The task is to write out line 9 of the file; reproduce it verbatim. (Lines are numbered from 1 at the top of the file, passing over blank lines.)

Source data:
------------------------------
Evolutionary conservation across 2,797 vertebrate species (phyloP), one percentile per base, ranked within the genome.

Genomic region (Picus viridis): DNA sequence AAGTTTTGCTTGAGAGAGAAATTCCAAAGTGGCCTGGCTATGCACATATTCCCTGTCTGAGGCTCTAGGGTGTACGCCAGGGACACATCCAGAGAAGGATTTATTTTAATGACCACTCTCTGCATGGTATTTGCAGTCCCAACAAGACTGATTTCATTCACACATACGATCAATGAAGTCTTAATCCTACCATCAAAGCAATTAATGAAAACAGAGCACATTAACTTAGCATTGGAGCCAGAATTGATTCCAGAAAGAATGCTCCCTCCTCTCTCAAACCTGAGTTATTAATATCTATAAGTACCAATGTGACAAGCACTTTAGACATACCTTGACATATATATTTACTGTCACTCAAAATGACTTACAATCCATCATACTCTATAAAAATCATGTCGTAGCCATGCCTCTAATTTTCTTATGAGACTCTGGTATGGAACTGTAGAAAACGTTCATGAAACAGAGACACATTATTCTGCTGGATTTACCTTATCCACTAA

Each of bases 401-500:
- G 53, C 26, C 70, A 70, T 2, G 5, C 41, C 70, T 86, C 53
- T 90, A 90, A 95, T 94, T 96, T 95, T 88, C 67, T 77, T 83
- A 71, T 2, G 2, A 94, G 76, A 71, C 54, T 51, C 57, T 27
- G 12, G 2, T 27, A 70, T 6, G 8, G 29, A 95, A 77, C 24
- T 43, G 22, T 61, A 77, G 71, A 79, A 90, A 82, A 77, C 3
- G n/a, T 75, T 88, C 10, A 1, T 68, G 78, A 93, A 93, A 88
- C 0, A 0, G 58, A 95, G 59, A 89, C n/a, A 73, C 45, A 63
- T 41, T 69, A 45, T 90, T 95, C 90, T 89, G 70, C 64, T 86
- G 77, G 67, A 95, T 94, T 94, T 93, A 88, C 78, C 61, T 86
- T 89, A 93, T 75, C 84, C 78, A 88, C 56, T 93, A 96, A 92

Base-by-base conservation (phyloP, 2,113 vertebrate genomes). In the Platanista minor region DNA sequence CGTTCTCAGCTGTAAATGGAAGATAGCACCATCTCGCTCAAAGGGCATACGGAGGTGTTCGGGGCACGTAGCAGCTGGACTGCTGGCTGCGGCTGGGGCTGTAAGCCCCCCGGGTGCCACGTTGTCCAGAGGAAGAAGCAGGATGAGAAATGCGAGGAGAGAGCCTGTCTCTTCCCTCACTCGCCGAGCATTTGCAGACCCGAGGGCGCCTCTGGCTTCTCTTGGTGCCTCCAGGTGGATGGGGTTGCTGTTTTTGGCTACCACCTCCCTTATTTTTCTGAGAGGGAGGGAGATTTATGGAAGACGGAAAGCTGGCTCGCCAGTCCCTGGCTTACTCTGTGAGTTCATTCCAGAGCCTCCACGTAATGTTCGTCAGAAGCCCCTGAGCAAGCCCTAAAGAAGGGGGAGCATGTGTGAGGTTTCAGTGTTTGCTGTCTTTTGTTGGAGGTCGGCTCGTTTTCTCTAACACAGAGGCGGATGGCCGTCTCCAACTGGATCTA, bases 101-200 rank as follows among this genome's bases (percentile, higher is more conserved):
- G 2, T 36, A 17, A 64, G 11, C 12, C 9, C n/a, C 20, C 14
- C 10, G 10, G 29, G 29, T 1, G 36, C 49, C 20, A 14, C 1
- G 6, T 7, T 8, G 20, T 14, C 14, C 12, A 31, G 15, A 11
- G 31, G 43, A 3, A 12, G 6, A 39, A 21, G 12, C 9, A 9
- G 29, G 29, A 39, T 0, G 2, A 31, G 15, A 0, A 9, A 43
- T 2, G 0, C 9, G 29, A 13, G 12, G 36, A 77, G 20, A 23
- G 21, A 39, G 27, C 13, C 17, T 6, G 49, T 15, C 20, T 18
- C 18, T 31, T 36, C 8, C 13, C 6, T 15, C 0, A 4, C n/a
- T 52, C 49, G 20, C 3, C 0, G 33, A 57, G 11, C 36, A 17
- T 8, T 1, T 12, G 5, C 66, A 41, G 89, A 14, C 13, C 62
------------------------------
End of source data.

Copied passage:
- G n/a, T 75, T 88, C 10, A 1, T 68, G 78, A 93, A 93, A 88